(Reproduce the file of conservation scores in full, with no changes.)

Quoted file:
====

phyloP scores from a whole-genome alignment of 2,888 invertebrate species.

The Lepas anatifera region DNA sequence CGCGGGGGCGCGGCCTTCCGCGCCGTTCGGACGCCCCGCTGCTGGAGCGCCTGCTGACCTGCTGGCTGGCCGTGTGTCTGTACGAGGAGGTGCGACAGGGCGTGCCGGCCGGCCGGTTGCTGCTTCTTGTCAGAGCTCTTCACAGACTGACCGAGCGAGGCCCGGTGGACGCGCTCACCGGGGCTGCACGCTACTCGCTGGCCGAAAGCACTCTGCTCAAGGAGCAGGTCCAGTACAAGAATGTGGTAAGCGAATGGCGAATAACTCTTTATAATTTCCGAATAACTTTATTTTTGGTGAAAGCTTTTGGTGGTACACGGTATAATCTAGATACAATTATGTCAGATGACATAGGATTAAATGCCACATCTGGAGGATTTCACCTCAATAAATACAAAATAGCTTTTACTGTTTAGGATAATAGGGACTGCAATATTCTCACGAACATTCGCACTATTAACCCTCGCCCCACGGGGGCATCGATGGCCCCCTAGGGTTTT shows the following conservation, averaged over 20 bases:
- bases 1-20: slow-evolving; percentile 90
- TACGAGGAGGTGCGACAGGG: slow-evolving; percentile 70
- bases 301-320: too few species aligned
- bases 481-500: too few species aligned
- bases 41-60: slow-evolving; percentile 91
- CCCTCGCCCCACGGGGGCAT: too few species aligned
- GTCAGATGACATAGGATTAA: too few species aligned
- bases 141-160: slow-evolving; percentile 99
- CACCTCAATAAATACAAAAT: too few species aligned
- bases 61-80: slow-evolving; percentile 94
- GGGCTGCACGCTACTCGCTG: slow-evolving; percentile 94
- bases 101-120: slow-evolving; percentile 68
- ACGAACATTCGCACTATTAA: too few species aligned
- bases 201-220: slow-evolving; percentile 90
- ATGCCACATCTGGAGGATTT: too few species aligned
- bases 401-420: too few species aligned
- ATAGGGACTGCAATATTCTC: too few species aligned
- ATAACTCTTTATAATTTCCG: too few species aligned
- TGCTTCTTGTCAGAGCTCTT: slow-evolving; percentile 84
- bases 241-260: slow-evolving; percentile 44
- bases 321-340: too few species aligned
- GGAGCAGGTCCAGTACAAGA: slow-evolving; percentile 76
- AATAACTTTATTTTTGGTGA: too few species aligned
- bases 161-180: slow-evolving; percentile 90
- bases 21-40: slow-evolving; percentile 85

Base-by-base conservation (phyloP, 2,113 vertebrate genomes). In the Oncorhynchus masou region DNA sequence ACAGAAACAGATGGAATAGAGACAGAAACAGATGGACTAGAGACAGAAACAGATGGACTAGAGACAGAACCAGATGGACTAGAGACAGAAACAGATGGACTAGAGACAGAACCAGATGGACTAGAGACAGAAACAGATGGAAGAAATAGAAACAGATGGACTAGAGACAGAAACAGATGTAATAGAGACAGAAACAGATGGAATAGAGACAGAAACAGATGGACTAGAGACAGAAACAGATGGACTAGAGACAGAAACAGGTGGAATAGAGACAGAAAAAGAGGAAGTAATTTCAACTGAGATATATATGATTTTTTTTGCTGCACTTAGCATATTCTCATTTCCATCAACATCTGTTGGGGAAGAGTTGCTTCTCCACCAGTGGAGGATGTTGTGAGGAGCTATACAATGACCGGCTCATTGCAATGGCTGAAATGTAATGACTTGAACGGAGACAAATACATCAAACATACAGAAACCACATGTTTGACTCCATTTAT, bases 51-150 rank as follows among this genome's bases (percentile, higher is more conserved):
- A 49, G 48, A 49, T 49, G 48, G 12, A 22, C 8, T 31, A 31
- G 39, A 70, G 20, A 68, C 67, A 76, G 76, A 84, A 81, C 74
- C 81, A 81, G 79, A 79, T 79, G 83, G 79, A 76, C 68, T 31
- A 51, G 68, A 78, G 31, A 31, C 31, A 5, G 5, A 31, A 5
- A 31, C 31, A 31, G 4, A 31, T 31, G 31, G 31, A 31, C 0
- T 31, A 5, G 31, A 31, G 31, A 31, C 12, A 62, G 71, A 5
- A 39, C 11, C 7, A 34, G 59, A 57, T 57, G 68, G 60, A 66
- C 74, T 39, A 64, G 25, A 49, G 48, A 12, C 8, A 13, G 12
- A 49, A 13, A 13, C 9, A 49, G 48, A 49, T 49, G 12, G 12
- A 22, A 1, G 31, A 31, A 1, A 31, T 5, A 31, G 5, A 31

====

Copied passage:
phyloP scores from a whole-genome alignment of 2,888 invertebrate species.

The Lepas anatifera region DNA sequence CGCGGGGGCGCGGCCTTCCGCGCCGTTCGGACGCCCCGCTGCTGGAGCGCCTGCTGACCTGCTGGCTGGCCGTGTGTCTGTACGAGGAGGTGCGACAGGGCGTGCCGGCCGGCCGGTTGCTGCTTCTTGTCAGAGCTCTTCACAGACTGACCGAGCGAGGCCCGGTGGACGCGCTCACCGGGGCTGCACGCTACTCGCTGGCCGAAAGCACTCTGCTCAAGGAGCAGGTCCAGTACAAGAATGTGGTAAGCGAATGGCGAATAACTCTTTATAATTTCCGAATAACTTTATTTTTGGTGAAAGCTTTTGGTGGTACACGGTATAATCTAGATACAATTATGTCAGATGACATAGGATTAAATGCCACATCTGGAGGATTTCACCTCAATAAATACAAAATAGCTTTTACTGTTTAGGATAATAGGGACTGCAATATTCTCACGAACATTCGCACTATTAACCCTCGCCCCACGGGGGCATCGATGGCCCCCTAGGGTTTT shows the following conservation, averaged over 20 bases:
- bases 1-20: slow-evolving; percentile 90
- TACGAGGAGGTGCGACAGGG: slow-evolving; percentile 70
- bases 301-320: too few species aligned
- bases 481-500: too few species aligned
- bases 41-60: slow-evolving; percentile 91
- CCCTCGCCCCACGGGGGCAT: too few species aligned
- GTCAGATGACATAGGATTAA: too few species aligned
- bases 141-160: slow-evolving; percentile 99
- CACCTCAATAAATACAAAAT: too few species aligned
- bases 61-80: slow-evolving; percentile 94
- GGGCTGCACGCTACTCGCTG: slow-evolving; percentile 94
- bases 101-120: slow-evolving; percentile 68
- ACGAACATTCGCACTATTAA: too few species aligned
- bases 201-220: slow-evolving; percentile 90
- ATGCCACATCTGGAGGATTT: too few species aligned
- bases 401-420: too few species aligned
- ATAGGGACTGCAATATTCTC: too few species aligned
- ATAACTCTTTATAATTTCCG: too few species aligned
- TGCTTCTTGTCAGAGCTCTT: slow-evolving; percentile 84
- bases 241-260: slow-evolving; percentile 44
- bases 321-340: too few species aligned
- GGAGCAGGTCCAGTACAAGA: slow-evolving; percentile 76
- AATAACTTTATTTTTGGTGA: too few species aligned
- bases 161-180: slow-evolving; percentile 90
- bases 21-40: slow-evolving; percentile 85

Base-by-base conservation (phyloP, 2,113 vertebrate genomes). In the Oncorhynchus masou region DNA sequence ACAGAAACAGATGGAATAGAGACAGAAACAGATGGACTAGAGACAGAAACAGATGGACTAGAGACAGAACCAGATGGACTAGAGACAGAAACAGATGGACTAGAGACAGAACCAGATGGACTAGAGACAGAAACAGATGGAAGAAATAGAAACAGATGGACTAGAGACAGAAACAGATGTAATAGAGACAGAAACAGATGGAATAGAGACAGAAACAGATGGACTAGAGACAGAAACAGATGGACTAGAGACAGAAACAGGTGGAATAGAGACAGAAAAAGAGGAAGTAATTTCAACTGAGATATATATGATTTTTTTTGCTGCACTTAGCATATTCTCATTTCCATCAACATCTGTTGGGGAAGAGTTGCTTCTCCACCAGTGGAGGATGTTGTGAGGAGCTATACAATGACCGGCTCATTGCAATGGCTGAAATGTAATGACTTGAACGGAGACAAATACATCAAACATACAGAAACCACATGTTTGACTCCATTTAT, bases 51-150 rank as follows among this genome's bases (percentile, higher is more conserved):
- A 49, G 48, A 49, T 49, G 48, G 12, A 22, C 8, T 31, A 31
- G 39, A 70, G 20, A 68, C 67, A 76, G 76, A 84, A 81, C 74
- C 81, A 81, G 79, A 79, T 79, G 83, G 79, A 76, C 68, T 31
- A 51, G 68, A 78, G 31, A 31, C 31, A 5, G 5, A 31, A 5
- A 31, C 31, A 31, G 4, A 31, T 31, G 31, G 31, A 31, C 0
- T 31, A 5, G 31, A 31, G 31, A 31, C 12, A 62, G 71, A 5
- A 39, C 11, C 7, A 34, G 59, A 57, T 57, G 68, G 60, A 66
- C 74, T 39, A 64, G 25, A 49, G 48, A 12, C 8, A 13, G 12
- A 49, A 13, A 13, C 9, A 49, G 48, A 49, T 49, G 12, G 12
- A 22, A 1, G 31, A 31, A 1, A 31, T 5, A 31, G 5, A 31